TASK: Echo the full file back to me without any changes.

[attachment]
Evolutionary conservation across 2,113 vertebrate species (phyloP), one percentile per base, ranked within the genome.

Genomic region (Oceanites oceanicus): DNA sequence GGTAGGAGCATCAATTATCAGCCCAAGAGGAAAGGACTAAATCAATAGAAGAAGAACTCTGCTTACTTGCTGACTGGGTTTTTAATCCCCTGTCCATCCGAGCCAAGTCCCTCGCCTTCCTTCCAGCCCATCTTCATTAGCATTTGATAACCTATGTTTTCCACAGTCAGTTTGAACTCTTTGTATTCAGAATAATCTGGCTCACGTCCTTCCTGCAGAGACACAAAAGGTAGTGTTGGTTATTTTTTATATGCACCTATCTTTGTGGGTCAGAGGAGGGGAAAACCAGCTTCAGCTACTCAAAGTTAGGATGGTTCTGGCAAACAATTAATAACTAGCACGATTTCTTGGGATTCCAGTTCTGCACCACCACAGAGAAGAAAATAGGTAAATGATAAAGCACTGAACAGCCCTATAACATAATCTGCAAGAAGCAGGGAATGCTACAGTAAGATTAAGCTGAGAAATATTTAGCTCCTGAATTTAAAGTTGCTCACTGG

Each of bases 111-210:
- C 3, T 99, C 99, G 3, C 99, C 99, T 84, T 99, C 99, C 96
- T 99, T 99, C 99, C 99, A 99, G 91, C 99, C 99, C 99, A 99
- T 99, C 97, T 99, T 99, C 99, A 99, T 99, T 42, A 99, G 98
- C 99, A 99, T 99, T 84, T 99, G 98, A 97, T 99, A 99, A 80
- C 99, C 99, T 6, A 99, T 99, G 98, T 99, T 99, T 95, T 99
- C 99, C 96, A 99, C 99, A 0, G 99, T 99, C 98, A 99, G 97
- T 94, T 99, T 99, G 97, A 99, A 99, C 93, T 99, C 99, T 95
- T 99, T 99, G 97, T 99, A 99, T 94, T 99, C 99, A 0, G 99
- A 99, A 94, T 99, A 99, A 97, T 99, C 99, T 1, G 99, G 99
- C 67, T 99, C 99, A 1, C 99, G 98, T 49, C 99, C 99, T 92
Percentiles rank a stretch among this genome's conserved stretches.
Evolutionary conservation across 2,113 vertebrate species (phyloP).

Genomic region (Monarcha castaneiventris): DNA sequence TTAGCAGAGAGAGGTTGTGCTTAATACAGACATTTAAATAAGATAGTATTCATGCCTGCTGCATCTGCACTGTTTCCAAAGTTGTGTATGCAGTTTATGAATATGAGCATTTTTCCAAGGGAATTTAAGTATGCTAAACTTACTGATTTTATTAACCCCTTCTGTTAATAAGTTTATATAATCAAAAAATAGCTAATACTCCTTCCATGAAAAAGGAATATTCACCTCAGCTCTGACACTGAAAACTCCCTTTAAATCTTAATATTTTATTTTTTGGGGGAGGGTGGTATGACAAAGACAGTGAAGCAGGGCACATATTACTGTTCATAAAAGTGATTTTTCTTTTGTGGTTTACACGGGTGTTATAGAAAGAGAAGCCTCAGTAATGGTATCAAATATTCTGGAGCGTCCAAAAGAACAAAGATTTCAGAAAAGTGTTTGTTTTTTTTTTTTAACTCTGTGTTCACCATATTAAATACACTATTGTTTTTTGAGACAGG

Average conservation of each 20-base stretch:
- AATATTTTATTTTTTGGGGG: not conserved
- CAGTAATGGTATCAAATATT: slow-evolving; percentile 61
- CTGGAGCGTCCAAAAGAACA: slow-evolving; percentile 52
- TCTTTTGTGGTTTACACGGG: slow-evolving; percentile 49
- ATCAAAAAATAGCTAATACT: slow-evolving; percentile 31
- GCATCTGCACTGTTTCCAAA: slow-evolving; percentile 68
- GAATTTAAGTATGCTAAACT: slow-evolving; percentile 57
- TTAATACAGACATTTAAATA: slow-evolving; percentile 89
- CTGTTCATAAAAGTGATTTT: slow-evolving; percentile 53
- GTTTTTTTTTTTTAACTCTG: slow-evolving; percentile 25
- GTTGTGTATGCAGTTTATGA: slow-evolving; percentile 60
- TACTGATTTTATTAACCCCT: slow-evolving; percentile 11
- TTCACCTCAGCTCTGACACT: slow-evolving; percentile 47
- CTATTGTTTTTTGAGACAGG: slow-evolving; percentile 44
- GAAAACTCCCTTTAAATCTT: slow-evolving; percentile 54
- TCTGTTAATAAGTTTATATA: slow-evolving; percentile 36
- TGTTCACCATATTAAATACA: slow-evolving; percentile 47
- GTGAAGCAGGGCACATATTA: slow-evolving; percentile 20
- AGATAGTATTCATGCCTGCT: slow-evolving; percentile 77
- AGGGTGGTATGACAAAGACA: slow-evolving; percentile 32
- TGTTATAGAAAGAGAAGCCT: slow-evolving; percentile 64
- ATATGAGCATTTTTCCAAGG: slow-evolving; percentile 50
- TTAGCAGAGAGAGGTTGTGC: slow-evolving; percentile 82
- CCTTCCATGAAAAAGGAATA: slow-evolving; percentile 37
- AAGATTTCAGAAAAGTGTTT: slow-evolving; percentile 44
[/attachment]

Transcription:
Evolutionary conservation across 2,113 vertebrate species (phyloP), one percentile per base, ranked within the genome.

Genomic region (Oceanites oceanicus): DNA sequence GGTAGGAGCATCAATTATCAGCCCAAGAGGAAAGGACTAAATCAATAGAAGAAGAACTCTGCTTACTTGCTGACTGGGTTTTTAATCCCCTGTCCATCCGAGCCAAGTCCCTCGCCTTCCTTCCAGCCCATCTTCATTAGCATTTGATAACCTATGTTTTCCACAGTCAGTTTGAACTCTTTGTATTCAGAATAATCTGGCTCACGTCCTTCCTGCAGAGACACAAAAGGTAGTGTTGGTTATTTTTTATATGCACCTATCTTTGTGGGTCAGAGGAGGGGAAAACCAGCTTCAGCTACTCAAAGTTAGGATGGTTCTGGCAAACAATTAATAACTAGCACGATTTCTTGGGATTCCAGTTCTGCACCACCACAGAGAAGAAAATAGGTAAATGATAAAGCACTGAACAGCCCTATAACATAATCTGCAAGAAGCAGGGAATGCTACAGTAAGATTAAGCTGAGAAATATTTAGCTCCTGAATTTAAAGTTGCTCACTGG

Each of bases 111-210:
- C 3, T 99, C 99, G 3, C 99, C 99, T 84, T 99, C 99, C 96
- T 99, T 99, C 99, C 99, A 99, G 91, C 99, C 99, C 99, A 99
- T 99, C 97, T 99, T 99, C 99, A 99, T 99, T 42, A 99, G 98
- C 99, A 99, T 99, T 84, T 99, G 98, A 97, T 99, A 99, A 80
- C 99, C 99, T 6, A 99, T 99, G 98, T 99, T 99, T 95, T 99
- C 99, C 96, A 99, C 99, A 0, G 99, T 99, C 98, A 99, G 97
- T 94, T 99, T 99, G 97, A 99, A 99, C 93, T 99, C 99, T 95
- T 99, T 99, G 97, T 99, A 99, T 94, T 99, C 99, A 0, G 99
- A 99, A 94, T 99, A 99, A 97, T 99, C 99, T 1, G 99, G 99
- C 67, T 99, C 99, A 1, C 99, G 98, T 49, C 99, C 99, T 92
Percentiles rank a stretch among this genome's conserved stretches.
Evolutionary conservation across 2,113 vertebrate species (phyloP).

Genomic region (Monarcha castaneiventris): DNA sequence TTAGCAGAGAGAGGTTGTGCTTAATACAGACATTTAAATAAGATAGTATTCATGCCTGCTGCATCTGCACTGTTTCCAAAGTTGTGTATGCAGTTTATGAATATGAGCATTTTTCCAAGGGAATTTAAGTATGCTAAACTTACTGATTTTATTAACCCCTTCTGTTAATAAGTTTATATAATCAAAAAATAGCTAATACTCCTTCCATGAAAAAGGAATATTCACCTCAGCTCTGACACTGAAAACTCCCTTTAAATCTTAATATTTTATTTTTTGGGGGAGGGTGGTATGACAAAGACAGTGAAGCAGGGCACATATTACTGTTCATAAAAGTGATTTTTCTTTTGTGGTTTACACGGGTGTTATAGAAAGAGAAGCCTCAGTAATGGTATCAAATATTCTGGAGCGTCCAAAAGAACAAAGATTTCAGAAAAGTGTTTGTTTTTTTTTTTTAACTCTGTGTTCACCATATTAAATACACTATTGTTTTTTGAGACAGG

Average conservation of each 20-base stretch:
- AATATTTTATTTTTTGGGGG: not conserved
- CAGTAATGGTATCAAATATT: slow-evolving; percentile 61
- CTGGAGCGTCCAAAAGAACA: slow-evolving; percentile 52
- TCTTTTGTGGTTTACACGGG: slow-evolving; percentile 49
- ATCAAAAAATAGCTAATACT: slow-evolving; percentile 31
- GCATCTGCACTGTTTCCAAA: slow-evolving; percentile 68
- GAATTTAAGTATGCTAAACT: slow-evolving; percentile 57
- TTAATACAGACATTTAAATA: slow-evolving; percentile 89
- CTGTTCATAAAAGTGATTTT: slow-evolving; percentile 53
- GTTTTTTTTTTTTAACTCTG: slow-evolving; percentile 25
- GTTGTGTATGCAGTTTATGA: slow-evolving; percentile 60
- TACTGATTTTATTAACCCCT: slow-evolving; percentile 11
- TTCACCTCAGCTCTGACACT: slow-evolving; percentile 47
- CTATTGTTTTTTGAGACAGG: slow-evolving; percentile 44
- GAAAACTCCCTTTAAATCTT: slow-evolving; percentile 54
- TCTGTTAATAAGTTTATATA: slow-evolving; percentile 36
- TGTTCACCATATTAAATACA: slow-evolving; percentile 47
- GTGAAGCAGGGCACATATTA: slow-evolving; percentile 20
- AGATAGTATTCATGCCTGCT: slow-evolving; percentile 77
- AGGGTGGTATGACAAAGACA: slow-evolving; percentile 32
- TGTTATAGAAAGAGAAGCCT: slow-evolving; percentile 64
- ATATGAGCATTTTTCCAAGG: slow-evolving; percentile 50
- TTAGCAGAGAGAGGTTGTGC: slow-evolving; percentile 82
- CCTTCCATGAAAAAGGAATA: slow-evolving; percentile 37
- AAGATTTCAGAAAAGTGTTT: slow-evolving; percentile 44